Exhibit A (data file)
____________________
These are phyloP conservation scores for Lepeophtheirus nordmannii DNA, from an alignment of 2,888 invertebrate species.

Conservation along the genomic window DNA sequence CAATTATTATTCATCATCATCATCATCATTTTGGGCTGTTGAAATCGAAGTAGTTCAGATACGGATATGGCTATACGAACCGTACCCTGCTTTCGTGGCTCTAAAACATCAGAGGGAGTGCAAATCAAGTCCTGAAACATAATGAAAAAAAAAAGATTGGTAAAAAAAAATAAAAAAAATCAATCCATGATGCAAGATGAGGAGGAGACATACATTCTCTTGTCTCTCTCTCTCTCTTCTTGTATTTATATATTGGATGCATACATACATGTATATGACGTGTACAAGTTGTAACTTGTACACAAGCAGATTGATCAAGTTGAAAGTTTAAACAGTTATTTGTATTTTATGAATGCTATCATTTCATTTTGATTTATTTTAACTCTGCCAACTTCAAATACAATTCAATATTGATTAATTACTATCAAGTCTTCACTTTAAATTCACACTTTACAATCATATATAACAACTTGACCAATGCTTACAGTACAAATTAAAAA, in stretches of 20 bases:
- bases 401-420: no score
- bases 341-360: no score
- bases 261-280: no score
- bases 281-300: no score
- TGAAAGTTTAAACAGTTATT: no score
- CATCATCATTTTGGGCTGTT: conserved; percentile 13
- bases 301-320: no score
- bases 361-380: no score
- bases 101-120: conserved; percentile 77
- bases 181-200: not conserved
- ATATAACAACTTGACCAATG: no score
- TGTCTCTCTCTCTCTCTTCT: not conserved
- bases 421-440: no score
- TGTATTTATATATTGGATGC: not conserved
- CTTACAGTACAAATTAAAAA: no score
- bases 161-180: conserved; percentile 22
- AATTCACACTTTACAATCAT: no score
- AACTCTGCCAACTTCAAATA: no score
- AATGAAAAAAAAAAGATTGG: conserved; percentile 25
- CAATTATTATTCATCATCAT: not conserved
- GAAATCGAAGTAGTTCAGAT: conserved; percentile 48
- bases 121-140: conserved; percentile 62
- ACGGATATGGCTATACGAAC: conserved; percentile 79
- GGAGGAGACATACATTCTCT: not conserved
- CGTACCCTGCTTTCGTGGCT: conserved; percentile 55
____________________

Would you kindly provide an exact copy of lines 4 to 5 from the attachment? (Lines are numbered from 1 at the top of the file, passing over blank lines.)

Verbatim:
- bases 341-360: no score
- bases 261-280: no score